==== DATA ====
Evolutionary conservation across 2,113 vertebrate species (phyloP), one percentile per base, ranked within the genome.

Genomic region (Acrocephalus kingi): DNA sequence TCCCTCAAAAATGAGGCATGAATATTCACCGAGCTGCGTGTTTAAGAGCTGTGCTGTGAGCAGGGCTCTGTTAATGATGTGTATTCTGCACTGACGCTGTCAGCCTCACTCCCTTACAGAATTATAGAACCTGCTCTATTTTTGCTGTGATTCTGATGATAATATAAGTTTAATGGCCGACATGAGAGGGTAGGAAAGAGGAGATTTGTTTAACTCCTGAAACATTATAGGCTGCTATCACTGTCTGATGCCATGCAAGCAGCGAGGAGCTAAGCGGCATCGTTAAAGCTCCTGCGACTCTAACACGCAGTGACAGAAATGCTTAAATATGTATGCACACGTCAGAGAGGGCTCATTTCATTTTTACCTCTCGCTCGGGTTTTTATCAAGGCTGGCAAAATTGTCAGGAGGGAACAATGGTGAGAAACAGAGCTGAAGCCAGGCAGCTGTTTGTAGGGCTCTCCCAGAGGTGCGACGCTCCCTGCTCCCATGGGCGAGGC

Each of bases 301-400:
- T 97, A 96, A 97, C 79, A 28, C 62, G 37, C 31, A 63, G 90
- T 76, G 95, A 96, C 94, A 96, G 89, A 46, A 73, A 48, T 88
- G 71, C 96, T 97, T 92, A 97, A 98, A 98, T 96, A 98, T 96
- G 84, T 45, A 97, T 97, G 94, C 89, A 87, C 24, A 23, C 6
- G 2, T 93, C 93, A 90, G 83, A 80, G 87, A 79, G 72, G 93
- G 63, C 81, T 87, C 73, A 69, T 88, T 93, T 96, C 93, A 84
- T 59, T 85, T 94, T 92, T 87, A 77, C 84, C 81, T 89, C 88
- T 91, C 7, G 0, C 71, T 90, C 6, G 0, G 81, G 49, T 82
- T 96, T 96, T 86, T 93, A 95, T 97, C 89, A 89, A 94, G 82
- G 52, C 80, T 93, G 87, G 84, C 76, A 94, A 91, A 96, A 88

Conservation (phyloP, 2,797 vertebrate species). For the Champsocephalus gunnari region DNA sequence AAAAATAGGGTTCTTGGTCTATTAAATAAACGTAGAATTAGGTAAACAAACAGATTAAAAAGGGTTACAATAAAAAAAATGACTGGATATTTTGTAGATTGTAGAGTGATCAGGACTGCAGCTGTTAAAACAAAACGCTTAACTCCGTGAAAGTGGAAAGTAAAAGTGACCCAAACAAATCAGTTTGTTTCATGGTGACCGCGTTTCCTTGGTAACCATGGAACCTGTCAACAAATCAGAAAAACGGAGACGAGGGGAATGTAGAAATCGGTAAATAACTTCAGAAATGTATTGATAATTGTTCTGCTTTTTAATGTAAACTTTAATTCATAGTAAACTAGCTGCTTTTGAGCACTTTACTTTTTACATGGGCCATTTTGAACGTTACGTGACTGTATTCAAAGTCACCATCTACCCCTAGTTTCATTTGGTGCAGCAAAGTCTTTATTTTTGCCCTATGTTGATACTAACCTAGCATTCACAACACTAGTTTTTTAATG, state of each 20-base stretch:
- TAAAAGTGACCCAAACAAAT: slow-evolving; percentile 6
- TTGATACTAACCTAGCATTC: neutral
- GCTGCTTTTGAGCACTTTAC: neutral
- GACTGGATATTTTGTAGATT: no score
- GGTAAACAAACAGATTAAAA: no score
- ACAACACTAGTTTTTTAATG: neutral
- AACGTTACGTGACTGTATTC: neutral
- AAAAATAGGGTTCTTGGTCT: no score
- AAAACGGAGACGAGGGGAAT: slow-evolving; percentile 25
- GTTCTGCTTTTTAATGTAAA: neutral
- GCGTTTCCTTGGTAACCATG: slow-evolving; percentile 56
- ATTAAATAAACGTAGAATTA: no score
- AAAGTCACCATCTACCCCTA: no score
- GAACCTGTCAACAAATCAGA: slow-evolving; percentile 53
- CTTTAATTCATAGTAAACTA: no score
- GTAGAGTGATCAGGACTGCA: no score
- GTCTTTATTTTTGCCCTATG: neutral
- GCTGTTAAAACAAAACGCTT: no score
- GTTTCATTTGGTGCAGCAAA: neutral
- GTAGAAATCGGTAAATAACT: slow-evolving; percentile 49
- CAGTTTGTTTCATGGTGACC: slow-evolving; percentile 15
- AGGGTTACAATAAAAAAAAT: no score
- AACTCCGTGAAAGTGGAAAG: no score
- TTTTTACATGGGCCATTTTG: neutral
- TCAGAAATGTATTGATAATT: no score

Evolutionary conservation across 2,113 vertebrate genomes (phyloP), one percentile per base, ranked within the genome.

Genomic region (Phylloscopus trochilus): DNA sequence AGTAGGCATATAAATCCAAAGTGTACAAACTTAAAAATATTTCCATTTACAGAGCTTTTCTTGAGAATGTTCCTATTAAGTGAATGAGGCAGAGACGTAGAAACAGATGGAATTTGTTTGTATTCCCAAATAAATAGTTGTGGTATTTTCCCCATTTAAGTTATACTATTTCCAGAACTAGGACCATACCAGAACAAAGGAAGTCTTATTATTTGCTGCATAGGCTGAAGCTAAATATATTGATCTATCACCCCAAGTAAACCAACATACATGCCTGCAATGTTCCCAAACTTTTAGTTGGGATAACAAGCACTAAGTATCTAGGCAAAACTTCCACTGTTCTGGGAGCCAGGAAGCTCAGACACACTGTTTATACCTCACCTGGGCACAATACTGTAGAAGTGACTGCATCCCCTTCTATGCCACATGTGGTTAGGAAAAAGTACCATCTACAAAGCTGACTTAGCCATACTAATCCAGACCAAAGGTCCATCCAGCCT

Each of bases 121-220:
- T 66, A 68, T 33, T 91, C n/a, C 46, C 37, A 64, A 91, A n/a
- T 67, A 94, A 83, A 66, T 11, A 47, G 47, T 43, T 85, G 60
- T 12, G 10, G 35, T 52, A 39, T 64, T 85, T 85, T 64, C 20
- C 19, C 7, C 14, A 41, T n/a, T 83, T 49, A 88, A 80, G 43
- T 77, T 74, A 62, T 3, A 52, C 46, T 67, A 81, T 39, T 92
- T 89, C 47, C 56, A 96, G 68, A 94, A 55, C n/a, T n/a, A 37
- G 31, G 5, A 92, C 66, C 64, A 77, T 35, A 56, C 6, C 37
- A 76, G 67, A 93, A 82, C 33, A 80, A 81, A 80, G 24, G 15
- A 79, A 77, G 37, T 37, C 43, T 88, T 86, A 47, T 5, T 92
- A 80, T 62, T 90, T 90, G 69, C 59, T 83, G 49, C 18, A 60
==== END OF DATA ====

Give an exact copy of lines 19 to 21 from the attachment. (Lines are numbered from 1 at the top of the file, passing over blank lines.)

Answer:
- GGTAAACAAACAGATTAAAA: no score
- ACAACACTAGTTTTTTAATG: neutral
- AACGTTACGTGACTGTATTC: neutral